Do your homework.
If you’re going to take on a flip project, you not only need to get the best deal possible on a home, but you need to have an idea of what that home would sell for once it has been completely restored. You should also do some research as to how much certain repairs, updates, and upgrades cost in your area. Know the cost of paint, hardwood flooring, carpet, drywall, subfloor, tile, concrete, roofing, and the associated labor costs. Some of this will vary depending on the specific project, but having a general idea will help you decide if it makes sense to purchase a specific home.
Do your home work. (see what I did there?)
In order to ensure you don’t lose money on a project, and to maximize profit, do as much work yourself as you can. Labor is expensive and the more of that cost you can eliminate, the better. However, never take on a task if it’s dangerous, or beyond your scope of ability. While tasks like painting, flooring, basic carpentry, demolition work, drywall, and landscaping may be within your skillset, electrical, plumbing, and HVAC work is usually best left to the professionals. Ensure that you take time to do the work well, and hire competent contractors. Be wary of the cheapest bid. Poor quality shows and will cost you money when it’s time to sell.
Maximizing the sales price will obviously put more money in your pocket. Here’s how to do that.
Create a beautiful, but blank canvas.
What I mean by "create a blank canvas" is that you should leave room for the potential buyer to personalize the home. When you’re envisioning what your house will look like once it’s completely remodeled and fixed up, try to take yourself and your tastes out of the equation as much as possible. What I mean by that is that your goal should be mass appeal. Don’t tailor the house for a specific buyer, make sure it appeals to what the majority of buyers are looking for. Being too bold with the design or the colors of the home will turn off many buyers. By appealing to as many buyers as possible, you are driving up the demand for the home, which will drive up the price you will ultimately get for the home. This doesn’t mean the house has to be bland, in fact, bland is almost as bad as being too bold. It needs to be a happy medium - contemporary, but not avant garde. Eye-catching, but not off-putting.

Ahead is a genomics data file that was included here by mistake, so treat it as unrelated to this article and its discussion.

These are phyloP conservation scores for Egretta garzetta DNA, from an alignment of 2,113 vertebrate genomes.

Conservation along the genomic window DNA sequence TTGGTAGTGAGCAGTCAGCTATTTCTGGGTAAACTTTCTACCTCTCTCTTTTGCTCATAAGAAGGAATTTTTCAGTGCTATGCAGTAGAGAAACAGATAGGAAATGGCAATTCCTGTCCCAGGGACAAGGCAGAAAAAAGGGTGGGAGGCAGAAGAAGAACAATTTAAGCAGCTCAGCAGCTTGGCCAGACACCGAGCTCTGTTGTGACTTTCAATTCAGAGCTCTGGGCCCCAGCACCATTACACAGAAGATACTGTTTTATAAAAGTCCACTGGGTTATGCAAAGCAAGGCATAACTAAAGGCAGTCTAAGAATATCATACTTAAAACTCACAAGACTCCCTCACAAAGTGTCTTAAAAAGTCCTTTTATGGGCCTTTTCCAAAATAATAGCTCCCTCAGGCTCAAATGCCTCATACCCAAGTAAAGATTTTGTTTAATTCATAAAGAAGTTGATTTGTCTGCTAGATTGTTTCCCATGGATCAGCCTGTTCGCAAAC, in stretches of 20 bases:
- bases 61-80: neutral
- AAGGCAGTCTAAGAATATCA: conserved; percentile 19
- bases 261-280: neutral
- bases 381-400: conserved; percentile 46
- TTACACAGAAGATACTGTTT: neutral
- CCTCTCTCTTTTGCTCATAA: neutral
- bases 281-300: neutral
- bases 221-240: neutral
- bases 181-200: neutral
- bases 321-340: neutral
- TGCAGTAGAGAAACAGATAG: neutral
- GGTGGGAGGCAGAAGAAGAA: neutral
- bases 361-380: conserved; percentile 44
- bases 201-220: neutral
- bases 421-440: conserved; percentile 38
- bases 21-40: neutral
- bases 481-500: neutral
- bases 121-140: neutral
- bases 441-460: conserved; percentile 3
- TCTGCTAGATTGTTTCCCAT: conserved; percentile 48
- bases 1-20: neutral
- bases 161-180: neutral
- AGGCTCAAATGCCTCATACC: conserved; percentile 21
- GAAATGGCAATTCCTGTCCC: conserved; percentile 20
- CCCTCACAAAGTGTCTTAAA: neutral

Sell at the top of the market.
As I stated earlier, most sellers will list their homes in late spring/early summer. They know that this is the time of year that the buyer pool is largest. However, a lot of buyers really start looking in early spring after the weather warms. The buyer pool may not be as large at this time of year as late spring, but inventory is low. This is something you can use to your advantage. The buyers are there, but the homes are not. If you beat the rush of listings, yours will stand out, and you’ll maximize your profits. March and April tend to have the highest sales price to list price ratios.
The process of flipping a home may look easy on the 30 minute television episode, and it may appear lucrative, but the reality is that flipping a home is a very difficult process, and many times, the profit margin is slim, or non-existent. You shouldn't be afraid of taking on a project home, but do be prepared and seek counsel from those who have experience remodeling homes. If you're in the Springfield, MO area, I'd love to talk to you more about it! Just click here, and send me a quick message!